Another study evaluating i.v. preparation and administration errors demonstrated a rate of 13–84% in the United Kingdom, Germany, and France.41 In the United Kingdom, reported injectable medication errors are responsible for more deaths than any other category of events.35 As a result, NPSA recommended that organizations conduct a risk assessment of injectable medication practices, provide current protocols and procedures, and ensure the availability of information in clinical areas.
In the United States, where i.v. drug preparation by the hospital pharmacy is the standard of practice and required by the Joint Commission, errors still occur with i.v. medications. An analysis of 73,769 i.v. administration errors reported over a five-year period to the United States Pharmacopeia (USP) Medmarx program revealed that 3–5% were harmful.42 The authors concluded that calculation errors could be reduced by the implementation of standard concentrations and the use of “smart” pumps—infusion devices that include drug libraries with pre-established dose and rate limits based on standard concentrations. In Sweden, standard concentrations have been implemented for i.v. potassium chloride solutions, and standard concentrations for other medications are being developed.43 In Hong Kong, the development of standard concentrations for high-risk medications was established as a goal for 2006–07.8
Lack of understanding of how to operate infusion devices has been associated with errors in a number of countries. In Jordan, nurses reported confusion by the types and functions of infusion devices as one of the top three causes of administration errors.44
The implementation of smart infusion devices has been shown to reduce errors associated with i.v. drug administration. One study demonstrated that smart pumps prevented 99 potential infusion errors over eight months.37 A recent ASHP survey indicated that 54% of U.S. hospitals had adopted smart pumps.45 Although smart pumps can reduce errors due to miscalculations and wrong rates, monitoring compliance with use of the “smart features” is essential, since clinicians can bypass the drug library as well as the alerts that signal that the rate is potentially subtherapeutic or toxic. One study found that alerts were bypassed 25% of the time.46 Further, the way that drug names, rates, and concentrations are displayed in the smart pump can create confusion and increase the potential for errors. A study of 100 drug libraries used in smart pumps revealed substantial variability in drug names, concentrations, and dose units within the same library, increasing the risk of errors.47 For example, selections for magnesium sulfate included milligrams per hour, milligrams per kilogram per hour, grams per hour, micrograms per kilogram per hour, and milliequivalents per kilogram per hour. The need for standard dosing methods to reduce i.v. infusion errors is supported by ISMP.48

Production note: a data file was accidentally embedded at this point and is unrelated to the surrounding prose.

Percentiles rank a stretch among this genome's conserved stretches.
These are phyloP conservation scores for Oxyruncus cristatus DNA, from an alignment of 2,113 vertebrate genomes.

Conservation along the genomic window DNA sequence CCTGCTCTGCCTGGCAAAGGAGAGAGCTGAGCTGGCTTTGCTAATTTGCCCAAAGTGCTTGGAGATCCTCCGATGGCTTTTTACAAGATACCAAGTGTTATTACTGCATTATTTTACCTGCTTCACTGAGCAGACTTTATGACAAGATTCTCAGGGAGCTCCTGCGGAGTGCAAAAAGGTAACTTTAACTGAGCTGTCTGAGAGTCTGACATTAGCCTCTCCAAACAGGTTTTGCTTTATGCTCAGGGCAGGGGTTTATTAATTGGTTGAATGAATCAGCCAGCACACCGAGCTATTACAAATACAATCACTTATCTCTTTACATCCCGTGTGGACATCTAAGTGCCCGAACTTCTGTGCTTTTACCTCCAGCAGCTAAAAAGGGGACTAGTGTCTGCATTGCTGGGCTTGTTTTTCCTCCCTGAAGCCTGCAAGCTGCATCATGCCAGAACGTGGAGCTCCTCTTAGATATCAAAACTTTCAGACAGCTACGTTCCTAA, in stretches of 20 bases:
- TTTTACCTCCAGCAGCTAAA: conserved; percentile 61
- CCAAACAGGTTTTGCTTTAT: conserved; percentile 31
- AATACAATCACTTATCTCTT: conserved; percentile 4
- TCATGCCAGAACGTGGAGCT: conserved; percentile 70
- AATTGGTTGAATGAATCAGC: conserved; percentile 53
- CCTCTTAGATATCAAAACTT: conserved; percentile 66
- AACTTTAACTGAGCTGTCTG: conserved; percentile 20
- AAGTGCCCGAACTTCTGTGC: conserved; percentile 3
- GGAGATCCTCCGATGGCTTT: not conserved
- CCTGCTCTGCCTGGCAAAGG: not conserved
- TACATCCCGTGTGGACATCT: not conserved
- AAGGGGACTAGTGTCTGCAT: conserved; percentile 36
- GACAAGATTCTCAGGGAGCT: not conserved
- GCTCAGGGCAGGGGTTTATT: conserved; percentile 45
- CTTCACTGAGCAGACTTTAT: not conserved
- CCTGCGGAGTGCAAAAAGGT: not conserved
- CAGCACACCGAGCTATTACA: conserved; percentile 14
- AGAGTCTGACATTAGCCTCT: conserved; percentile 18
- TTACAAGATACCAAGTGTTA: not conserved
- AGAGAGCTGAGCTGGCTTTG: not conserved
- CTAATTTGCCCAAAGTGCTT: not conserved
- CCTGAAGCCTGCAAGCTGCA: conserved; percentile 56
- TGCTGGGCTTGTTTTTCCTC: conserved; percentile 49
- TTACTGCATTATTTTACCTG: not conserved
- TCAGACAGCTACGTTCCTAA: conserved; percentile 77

The Global Hospital Pharmacy Population Survey found that chemotherapy preparation by the pharmacy is required in only 26.2% of countries and provided in the majority of hospitals in only 8.3% of countries.7 Countries in which the pharmacy prepares over 85% of chemotherapy doses include Austria, Germany, Norway, Spain, and Luxembourg.49,50 Education of nurses in chemotherapy preparation and administration is essential. A survey conducted in Turkey revealed that of 121 nurses, 14.2% used a safety cabinet for preparation and that only 7.4% of nurses had received education about chemotherapy.51